Documenting the American South Logo
oral histories of the American South
Excerpt from Oral History Interview with Johnnie Jones, August 27, 1976. Interview H-0273. Southern Oral History Program Collection (#4007) See Entire Interview >>

Staying afloat during the Great Depression

Jones was out of work for years during the Great Depression, but he stayed solvent by doing odd jobs in his community and eating meals and his mother's house.

Citing this Excerpt

Oral History Interview with Johnnie Jones, August 27, 1976. Interview H-0273. Southern Oral History Program Collection (#4007) in the Southern Oral History Program Collection, Southern Historical Collection, Wilson Library, University of North Carolina at Chapel Hill.

Full Text of the Excerpt

BRENT GLASS:
Can you tell me anything about the Depression?
JOHNNIE JONES:
The Depression?
BRENT GLASS:
Yes. Do you remember it around here? Did it close the plant down?
JOHNNIE JONES:
Well now, I'll tell you about this much of it, the Depression. As far as the Depression's concerned, I don't know too much about the Depression. I was in it, but it didn't bother me, 'cause I would take and go home and sit down and eat. Momma'd fix the table, put my plate there. I'd get out of my bed and go over there and sit down and eat my breakfast. Dinner time come, I'd go right back and eat dinner, 'cause my Daddy The Depression, it didn't bother me, 'cause all I wanted to do was sit and eat. That's all I wanted.
BRENT GLASS:
Well, but I mean, during the 1930s you were a grown man already.
JOHNNIE JONES:
Yes, I was a grown man. That's what I'm saying to you now. I remember my wife said, "Ain't you hungry?" I told her, "No, I ain't hungry." "Well I ain't going to cook." I didn't say a word; I'd go on over to Momma's and set down and eat. Well, twelve o'clock comes, I wanted something to eat, I'd go on over there and eat. So it went on like that for two or three days. She asked me, "Was you hungry?" I said, "No." I said, "I'm eating three times a day." She said, "Here you is starving me to death and you eating three…" I said, "I ain't told you narry a time not to cook. You asked me was I hungry; I told you no, 'cause I was eating."
BRENT GLASS:
Well, was the plant closed down?
JOHNNIE JONES:
Yes.
BRENT GLASS:
And they weren't paying?
JOHNNIE JONES:
No. I was eating; it didn't make me no difference. I told her, "I ain't never…" Now that's one thing: now I wouldn't argue with you about nothing either. I reckon there are fellows like me that can hardly cook. All of us can cook.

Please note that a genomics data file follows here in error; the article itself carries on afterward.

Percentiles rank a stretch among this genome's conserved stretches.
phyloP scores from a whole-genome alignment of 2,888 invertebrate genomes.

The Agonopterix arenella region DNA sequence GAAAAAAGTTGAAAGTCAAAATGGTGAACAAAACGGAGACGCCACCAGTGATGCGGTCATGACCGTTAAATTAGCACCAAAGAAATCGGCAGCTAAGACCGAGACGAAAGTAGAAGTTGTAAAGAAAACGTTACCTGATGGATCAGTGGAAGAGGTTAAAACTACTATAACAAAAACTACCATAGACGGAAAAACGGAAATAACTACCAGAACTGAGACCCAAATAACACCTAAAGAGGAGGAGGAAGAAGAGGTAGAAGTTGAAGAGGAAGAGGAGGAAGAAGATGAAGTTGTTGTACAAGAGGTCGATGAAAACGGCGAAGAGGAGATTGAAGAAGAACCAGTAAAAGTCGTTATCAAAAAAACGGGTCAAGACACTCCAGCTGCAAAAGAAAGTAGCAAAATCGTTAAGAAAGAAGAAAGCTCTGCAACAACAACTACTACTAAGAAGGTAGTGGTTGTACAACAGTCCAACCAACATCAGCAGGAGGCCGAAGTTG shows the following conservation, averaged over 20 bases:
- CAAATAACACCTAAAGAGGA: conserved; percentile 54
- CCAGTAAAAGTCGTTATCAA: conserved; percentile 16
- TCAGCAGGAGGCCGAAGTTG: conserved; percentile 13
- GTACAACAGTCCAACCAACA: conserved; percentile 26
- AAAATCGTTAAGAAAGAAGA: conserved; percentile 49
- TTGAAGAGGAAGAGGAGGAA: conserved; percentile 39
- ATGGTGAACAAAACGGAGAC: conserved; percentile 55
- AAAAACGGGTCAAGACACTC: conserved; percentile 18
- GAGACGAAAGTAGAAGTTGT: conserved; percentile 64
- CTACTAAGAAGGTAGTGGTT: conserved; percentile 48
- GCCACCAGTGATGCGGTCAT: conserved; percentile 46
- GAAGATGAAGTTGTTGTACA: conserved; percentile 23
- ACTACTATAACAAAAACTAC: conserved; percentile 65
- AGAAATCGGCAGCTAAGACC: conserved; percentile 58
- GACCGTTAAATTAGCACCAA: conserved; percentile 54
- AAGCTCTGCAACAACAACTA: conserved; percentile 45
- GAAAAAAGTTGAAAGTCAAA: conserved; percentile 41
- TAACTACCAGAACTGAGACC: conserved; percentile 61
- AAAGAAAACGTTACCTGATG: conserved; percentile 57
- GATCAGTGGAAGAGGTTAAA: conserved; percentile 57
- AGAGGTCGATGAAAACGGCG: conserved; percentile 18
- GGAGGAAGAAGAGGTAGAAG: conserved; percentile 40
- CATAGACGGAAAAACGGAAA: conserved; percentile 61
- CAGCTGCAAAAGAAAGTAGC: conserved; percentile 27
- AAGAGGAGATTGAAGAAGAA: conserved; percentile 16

BRENT GLASS:
But how come your mother had food over there? Was your father working?
JOHNNIE JONES:
Well, I'll tell you: the old man, he passed, but that was years ago. See, he was in pretty good shape, the old man was.
BRENT GLASS:
Your dad?
JOHNNIE JONES:
Yes.
BRENT GLASS:
Well, how long did the plant stay closed?
JOHNNIE JONES:
Oh, to tell you the truth, I don't know. I didn't take no record of it.
BRENT GLASS:
Two months, three months?
JOHNNIE JONES:
Oh, sometimes you might get to work two or three days.
BRENT GLASS:
In a week?
JOHNNIE JONES:
Yes, and sometimes you'd make about ten or twelve days to the month. Now I remember, weren't nobody over there but me. Every morning somebody'd be over after me. "What do you want with me over there and the plant closed down?" Well, I'd go over there and stay; a couple of times I stayed a couple of days. Then I'd leave, and the next day or two they'd be right back after me again. They'd say, "Go over there and grease up that stuff to keep it from rusting." Now, what did they want me fooling around over there for?
BRENT GLASS:
Did they pay you to do that?
JOHNNIE JONES:
Yes, they paid me.
BRENT GLASS:
About how long did the plant stay sort of short time like that? A couple of years?
JOHNNIE JONES:
Well yes, awfully long: about a couple of years.
BRENT GLASS:
So that must have been hard times for you.
JOHNNIE JONES:
They were hard times. People wasn't doing nothing but walking around.
BRENT GLASS:
How did you make it through?
JOHNNIE JONES:
I don't know. We survived somehow or another, I can tell you the truth. That's what everybody wonders, "How did you make it?" Well, we made it somehow or another. I never drawed but one unemployment check in my life, one.
BRENT GLASS:
When was that?
JOHNNIE JONES:
That was during that time—no, it wasn't either, it was after that. Something happened and they shut down here awhile; I've forgot what it was now. Then in a week or two we was back at work again.